Which Joe gave his name to ‘sloppy joes’? We look at five interesting sandwiches and their lexical origins.
Used to reprove someone for something of which they should be ashamed.‘shame on you for cheating’
- ‘It was an amazing show, and to all the people that missed it, shame on you.’
- ‘A member of the International Socialists interrupted him, calling out, ‘shame on you for calling us on thinking, shame on you, this is supposed to be a university.’’
- ‘And for those who are leery of Canadian films and consider the phrase ‘good Canadian film’ an oxymoron, just shame on you.’
- ‘One, shame on you for missing their Toronto dates, and two, the band sympathizes with you.’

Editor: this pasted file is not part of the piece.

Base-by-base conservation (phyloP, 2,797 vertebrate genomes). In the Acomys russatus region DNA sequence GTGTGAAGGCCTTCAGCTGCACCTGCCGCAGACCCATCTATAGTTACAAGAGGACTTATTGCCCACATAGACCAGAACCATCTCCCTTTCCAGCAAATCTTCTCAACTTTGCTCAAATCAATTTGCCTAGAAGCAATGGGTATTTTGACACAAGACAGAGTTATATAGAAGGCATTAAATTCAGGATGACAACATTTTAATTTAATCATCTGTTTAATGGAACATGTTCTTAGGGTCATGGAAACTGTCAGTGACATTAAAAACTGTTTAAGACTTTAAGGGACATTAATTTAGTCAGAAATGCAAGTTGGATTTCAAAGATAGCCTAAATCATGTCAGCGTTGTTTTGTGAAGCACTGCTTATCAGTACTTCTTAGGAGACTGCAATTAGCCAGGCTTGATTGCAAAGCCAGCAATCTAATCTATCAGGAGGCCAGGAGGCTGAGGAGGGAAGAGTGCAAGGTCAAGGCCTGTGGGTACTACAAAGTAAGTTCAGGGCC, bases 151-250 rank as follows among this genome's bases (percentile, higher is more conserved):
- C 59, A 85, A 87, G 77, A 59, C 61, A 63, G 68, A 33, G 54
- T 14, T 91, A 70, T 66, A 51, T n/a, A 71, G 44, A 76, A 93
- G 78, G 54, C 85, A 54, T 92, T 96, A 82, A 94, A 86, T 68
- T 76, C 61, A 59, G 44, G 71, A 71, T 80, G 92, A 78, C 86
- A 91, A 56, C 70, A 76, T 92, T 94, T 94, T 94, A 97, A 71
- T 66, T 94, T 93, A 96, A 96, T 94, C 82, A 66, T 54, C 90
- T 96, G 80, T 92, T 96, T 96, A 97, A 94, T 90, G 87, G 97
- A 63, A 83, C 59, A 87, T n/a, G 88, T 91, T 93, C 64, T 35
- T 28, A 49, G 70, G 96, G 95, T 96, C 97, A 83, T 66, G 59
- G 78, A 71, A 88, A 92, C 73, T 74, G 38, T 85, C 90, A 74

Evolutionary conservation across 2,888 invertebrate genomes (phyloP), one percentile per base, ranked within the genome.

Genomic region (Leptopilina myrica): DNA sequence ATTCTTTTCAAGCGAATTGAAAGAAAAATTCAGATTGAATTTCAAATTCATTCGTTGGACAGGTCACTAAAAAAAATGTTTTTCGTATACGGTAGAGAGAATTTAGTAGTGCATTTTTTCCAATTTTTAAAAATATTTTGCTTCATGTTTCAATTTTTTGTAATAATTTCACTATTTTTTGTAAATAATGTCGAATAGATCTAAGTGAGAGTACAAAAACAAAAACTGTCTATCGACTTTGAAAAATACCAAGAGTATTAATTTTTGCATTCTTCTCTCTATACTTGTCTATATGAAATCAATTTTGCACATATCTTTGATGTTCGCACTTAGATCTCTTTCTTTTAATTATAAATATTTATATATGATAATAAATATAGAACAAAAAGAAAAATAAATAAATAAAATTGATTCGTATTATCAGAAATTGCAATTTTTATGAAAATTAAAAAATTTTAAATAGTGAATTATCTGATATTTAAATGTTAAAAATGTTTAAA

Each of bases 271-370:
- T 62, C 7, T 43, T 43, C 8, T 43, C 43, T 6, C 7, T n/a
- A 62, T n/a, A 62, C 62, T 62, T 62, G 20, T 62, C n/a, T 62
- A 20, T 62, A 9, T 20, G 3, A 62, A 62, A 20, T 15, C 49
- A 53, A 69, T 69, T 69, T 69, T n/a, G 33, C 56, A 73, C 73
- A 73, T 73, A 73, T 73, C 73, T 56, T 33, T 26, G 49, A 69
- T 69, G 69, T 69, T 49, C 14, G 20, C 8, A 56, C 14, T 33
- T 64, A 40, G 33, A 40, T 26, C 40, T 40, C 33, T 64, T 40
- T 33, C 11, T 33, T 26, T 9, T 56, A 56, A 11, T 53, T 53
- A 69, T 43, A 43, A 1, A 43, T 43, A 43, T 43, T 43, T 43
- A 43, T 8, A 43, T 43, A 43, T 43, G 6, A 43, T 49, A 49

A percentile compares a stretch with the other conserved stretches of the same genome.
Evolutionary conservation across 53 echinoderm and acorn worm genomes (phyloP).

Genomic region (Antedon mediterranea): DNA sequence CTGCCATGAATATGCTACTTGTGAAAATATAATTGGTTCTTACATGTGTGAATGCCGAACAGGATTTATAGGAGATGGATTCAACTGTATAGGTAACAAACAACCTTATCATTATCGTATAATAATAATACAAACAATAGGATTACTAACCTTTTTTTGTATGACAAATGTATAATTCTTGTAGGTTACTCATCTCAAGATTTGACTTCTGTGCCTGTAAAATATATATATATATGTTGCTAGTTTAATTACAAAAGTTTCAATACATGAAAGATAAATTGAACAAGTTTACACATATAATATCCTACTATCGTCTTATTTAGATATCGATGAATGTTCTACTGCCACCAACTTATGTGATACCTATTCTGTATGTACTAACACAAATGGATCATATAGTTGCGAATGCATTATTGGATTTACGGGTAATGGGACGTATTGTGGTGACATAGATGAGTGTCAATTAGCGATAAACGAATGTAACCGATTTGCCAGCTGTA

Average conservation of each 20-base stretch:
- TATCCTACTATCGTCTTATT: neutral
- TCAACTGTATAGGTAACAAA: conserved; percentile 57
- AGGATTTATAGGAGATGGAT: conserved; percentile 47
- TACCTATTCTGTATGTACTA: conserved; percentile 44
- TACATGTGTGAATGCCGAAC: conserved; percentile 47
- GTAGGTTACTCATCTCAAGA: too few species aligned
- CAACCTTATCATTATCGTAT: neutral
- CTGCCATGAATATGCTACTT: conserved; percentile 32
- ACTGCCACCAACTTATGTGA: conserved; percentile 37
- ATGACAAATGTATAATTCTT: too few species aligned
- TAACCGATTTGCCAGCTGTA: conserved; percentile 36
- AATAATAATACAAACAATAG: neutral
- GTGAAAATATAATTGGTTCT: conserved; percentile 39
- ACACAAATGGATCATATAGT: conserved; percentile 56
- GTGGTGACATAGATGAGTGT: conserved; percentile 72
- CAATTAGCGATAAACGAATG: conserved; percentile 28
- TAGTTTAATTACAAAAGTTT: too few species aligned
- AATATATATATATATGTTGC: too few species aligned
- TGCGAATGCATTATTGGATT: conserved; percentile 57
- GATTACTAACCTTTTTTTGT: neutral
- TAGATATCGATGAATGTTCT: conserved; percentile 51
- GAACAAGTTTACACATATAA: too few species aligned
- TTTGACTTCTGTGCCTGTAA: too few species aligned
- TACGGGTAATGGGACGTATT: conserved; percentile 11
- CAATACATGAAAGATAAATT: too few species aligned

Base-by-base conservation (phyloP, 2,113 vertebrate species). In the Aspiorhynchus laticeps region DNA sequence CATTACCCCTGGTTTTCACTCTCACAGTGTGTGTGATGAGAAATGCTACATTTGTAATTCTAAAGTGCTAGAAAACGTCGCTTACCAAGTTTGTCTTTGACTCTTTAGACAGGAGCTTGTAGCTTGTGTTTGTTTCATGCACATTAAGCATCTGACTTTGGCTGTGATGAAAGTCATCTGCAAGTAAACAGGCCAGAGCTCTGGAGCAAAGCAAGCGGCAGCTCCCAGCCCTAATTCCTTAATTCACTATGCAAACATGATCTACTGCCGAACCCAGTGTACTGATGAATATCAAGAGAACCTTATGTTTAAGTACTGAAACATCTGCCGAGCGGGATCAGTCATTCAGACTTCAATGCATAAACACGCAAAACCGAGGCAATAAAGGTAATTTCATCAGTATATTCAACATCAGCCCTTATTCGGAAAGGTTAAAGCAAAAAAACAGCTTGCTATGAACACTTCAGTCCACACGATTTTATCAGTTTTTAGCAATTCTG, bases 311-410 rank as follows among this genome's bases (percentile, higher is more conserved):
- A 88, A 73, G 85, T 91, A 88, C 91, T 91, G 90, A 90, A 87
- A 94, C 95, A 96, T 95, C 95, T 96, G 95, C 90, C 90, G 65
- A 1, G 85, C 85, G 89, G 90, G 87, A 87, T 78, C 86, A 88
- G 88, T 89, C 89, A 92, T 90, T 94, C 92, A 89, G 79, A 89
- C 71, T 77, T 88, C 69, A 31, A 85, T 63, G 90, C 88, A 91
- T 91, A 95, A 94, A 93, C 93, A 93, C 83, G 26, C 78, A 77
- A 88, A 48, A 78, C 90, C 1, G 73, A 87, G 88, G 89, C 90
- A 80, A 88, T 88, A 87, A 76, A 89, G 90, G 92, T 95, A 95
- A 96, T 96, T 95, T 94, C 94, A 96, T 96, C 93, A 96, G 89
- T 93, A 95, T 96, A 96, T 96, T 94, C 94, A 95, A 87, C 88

- ‘‘Fool me once, shame on you,’ he starts the old adage, and then panic crosses his face.’
- ‘To the man who canceled his cruise, shame on you - you worked for it, go and enjoy.’
- ‘I'd say shame on you, but I suppose you would think that quaint, too.’
- ‘But shame on you for saying she is from Brentwood, La.’
- ‘And lest you doubt their authenticity - shame on you - two of the members have studied Bulgarian folklore in the academic setting.’
- ‘I'm not naming any names, but you know who you are, Jamie, and shame on you.’
We take a look at several popular, though confusing, punctuation marks.
From Afghanistan to Zimbabwe, discover surprising and intriguing language facts from around the globe.
The definitions of ‘buddy’ and ‘bro’ in the OED have recently been revised. We explore their history and increase in popularity.